“That’s not a car” we hear you thinking to yourselves. Er, well no, it isn’t. But it is probably one of the few vehicles on earth that – along with the Cozy Coupe Coupe – almost all of us have had a go driving. The primary coloured ‘Big Wheel’ tricycle is the shared beginning for countless lifetimes of automotive journeying, and Jacob sadovich‘s Lego recreation is so perfect we can almost hear the trundling of the wheels and feel the knee strain in getting it up the driveway. Go for a pedal at Jacob’s photostream via the link above – It may have been decades, but we bet you already know exactly how it drives.
If you’re of a certain age (like this TLCB Writer) then you will absolutely know this car.
Playstation’s Gran Turismo 2 ruled racing games in the late ’90s. Populated with all manner of awesome mostly-Japanese cars from the county’s car-building zenith, pixilated racing glory could be yours at the wheel of an Impreza, a Skyline GT-R, a Supra, an RX-7, or a multitude of other machinery.
Of course you had to work your way up through a soup of crappy Suzukis and Daihatsus to get to the good stuff, but even they had some late ’90s monsters available in digital form. OK, Daihatsu didn’t, but Suzuki did; the mighty Escudo Pikes Peak.
Based on the humble Vitara (although it resembled the Vitara about as much as this TLCB Writer does Ryan Reynolds), the Escudo Pikes Peak produced almost 1,000bhp from a mid-mounted bi-turbo V6, and could do o-60mph in 3.5 seconds. On gravel.
Built for one race (the Pikes Peak…), the Suzuki Escudo won the 1995 event in the hands Nobuhiro Tajima, before he returned in the mid-’00s to win a further six consecutive Pike Peaks with Suzuki, by which time the Escudo was already a legend with an entire generation of Playstation owners.
This instantly recognisable Speed Champions homage to the iconic Gran Turismo 2 star and Suzuki outlier comes from Sergio Batista, with custom decals and bespoke wheels maximising the realism (far beyond what 1999 gaming graphics could manage…).
Building instructions are available and you can re-live your youth at Sergio’s photostream via the link above.
Making not only their TLCB debut, but their MOCing debut too, today’s creation publicises a newcomer to the online Lego community via a well-trodden path; the Mercedes-Benz Unimog.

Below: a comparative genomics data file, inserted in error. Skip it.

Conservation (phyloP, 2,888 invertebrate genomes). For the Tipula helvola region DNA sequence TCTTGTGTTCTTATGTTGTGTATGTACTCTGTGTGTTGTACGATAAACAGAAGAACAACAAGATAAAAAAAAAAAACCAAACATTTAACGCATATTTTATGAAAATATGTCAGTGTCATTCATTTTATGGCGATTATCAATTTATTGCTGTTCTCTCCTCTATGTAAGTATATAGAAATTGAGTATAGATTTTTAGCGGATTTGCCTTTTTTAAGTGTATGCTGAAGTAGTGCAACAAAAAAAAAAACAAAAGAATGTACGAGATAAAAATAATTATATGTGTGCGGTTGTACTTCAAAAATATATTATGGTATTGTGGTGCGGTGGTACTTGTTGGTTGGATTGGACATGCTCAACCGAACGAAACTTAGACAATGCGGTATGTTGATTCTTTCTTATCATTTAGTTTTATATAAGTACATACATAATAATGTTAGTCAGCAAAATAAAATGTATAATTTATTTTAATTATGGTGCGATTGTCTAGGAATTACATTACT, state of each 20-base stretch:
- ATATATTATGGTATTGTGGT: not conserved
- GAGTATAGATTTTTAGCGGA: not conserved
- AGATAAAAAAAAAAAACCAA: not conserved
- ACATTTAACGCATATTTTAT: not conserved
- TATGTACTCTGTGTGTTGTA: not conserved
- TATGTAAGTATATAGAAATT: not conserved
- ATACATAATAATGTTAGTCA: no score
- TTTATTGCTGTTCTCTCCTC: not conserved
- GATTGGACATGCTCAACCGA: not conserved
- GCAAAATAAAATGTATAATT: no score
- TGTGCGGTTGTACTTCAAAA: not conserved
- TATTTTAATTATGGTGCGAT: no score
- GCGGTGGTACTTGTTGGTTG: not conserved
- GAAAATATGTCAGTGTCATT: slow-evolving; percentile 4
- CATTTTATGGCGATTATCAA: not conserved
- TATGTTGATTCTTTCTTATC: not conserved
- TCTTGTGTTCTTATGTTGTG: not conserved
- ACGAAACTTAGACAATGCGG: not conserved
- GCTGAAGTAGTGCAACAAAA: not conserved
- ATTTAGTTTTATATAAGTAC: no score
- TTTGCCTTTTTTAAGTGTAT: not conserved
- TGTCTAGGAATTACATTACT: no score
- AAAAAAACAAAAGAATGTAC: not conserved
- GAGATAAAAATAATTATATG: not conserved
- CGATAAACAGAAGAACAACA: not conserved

We’ve featured dozens of brick-built Unimogs here over the years, and TLCB debutant Rajesh Sriram (aka Voldemort87) adds another to the roster, with his excellent fully RC truck trial version of the famous off-road truck.
PoweredUp motors deliver the all-wheel drive, steering, and high/low gearbox, whilst the cabin tilts, there’s a working piston engine, and all-wheel suspension too.
Built by Bricksley of Flickr, this incredible model blends Model Team aesthetics, PoweredUp motors, pneumatics, and Mindstorms to create a perfectly working 1:18 replica of the Polish crawler-dozer.
A LEGO Mindstorms hub can be operated by an Xbox controller to remotely drive the four PoweredUp motors that power both the tracks and the pneumatic system that provides movement the front blade and rear ripper, whilst LED lights and even a working horn and back-up warning sound feature.
It’s an amazing build and one of which you can see more at Bricksley’s ‘Dressta DT-25M’ album on Flickr – Click the link above to say yes to the Dressta.
Able to land a fully self-contained living quarters onto almost any surface (liquid and gas planets not included), the Neo-Classic Space Sky Crane will enable you to continue your Classic Space research 24/7!
Contact Pascal Neo-Classic Space Sky Cranes for a free no obligation quote, and advance your Classic Space exploration today!
The sedan-based pick-up known as the ‘Coupe Utility’ is an icon of Australian motoring. Built by all of Australia’s indigenous manufacturers, and with a few others importing to Australia too, they were hugely popular in decades past.
But with Australian motor manufacturing having ceased in recent years, the Australian ‘Ute’ has almost died out, although the body type lives on (in a smaller form) in South America.
Flickr’s chris.elliott.art remembers the golden age of the Aussie ute however, with this ace ‘1971 Aussie Turbo Coupe Utility’.
Based on no particular model, but somehow looking like all of them, Chris’ ute captures the Australian motoring icon brilliantly, and there’s more to see of his superbly presented creation at his Flickr album. Click the link above to visit Australia some time in the early ’70s.
If you’re a 1960s drag racing fan, seven, or a TLCB Elf, this post is for you. 1960’s ‘Competition Coupe’ drag racers were little more than the back two-thirds of a 1920s-30s coupe attached to two girders, with a ginormous V8 mounted mostly where the windshield should be. They were gloriously stupid, which of course means TLCB staff love them too. This one comes from previous bloggee Tim Inman, and you can tear up the strip c1966 via the link above!
No your screen hasn’t suddenly gone low-res. The reason for the Minecraft-esque appearance of today’s creation is that it has been constructed (no doubt tediously) using solely 1×2 plates. Yup, everything from the windscreen to the wheels of Chris Doyle‘s Jeep is built only from LEGO’s second-smallest part, which assuredly makes this the least detailed (and yet one of the most ingenious) creations that this site has ever featured. Head over to Flickr to pretend you’re in a video game c1995!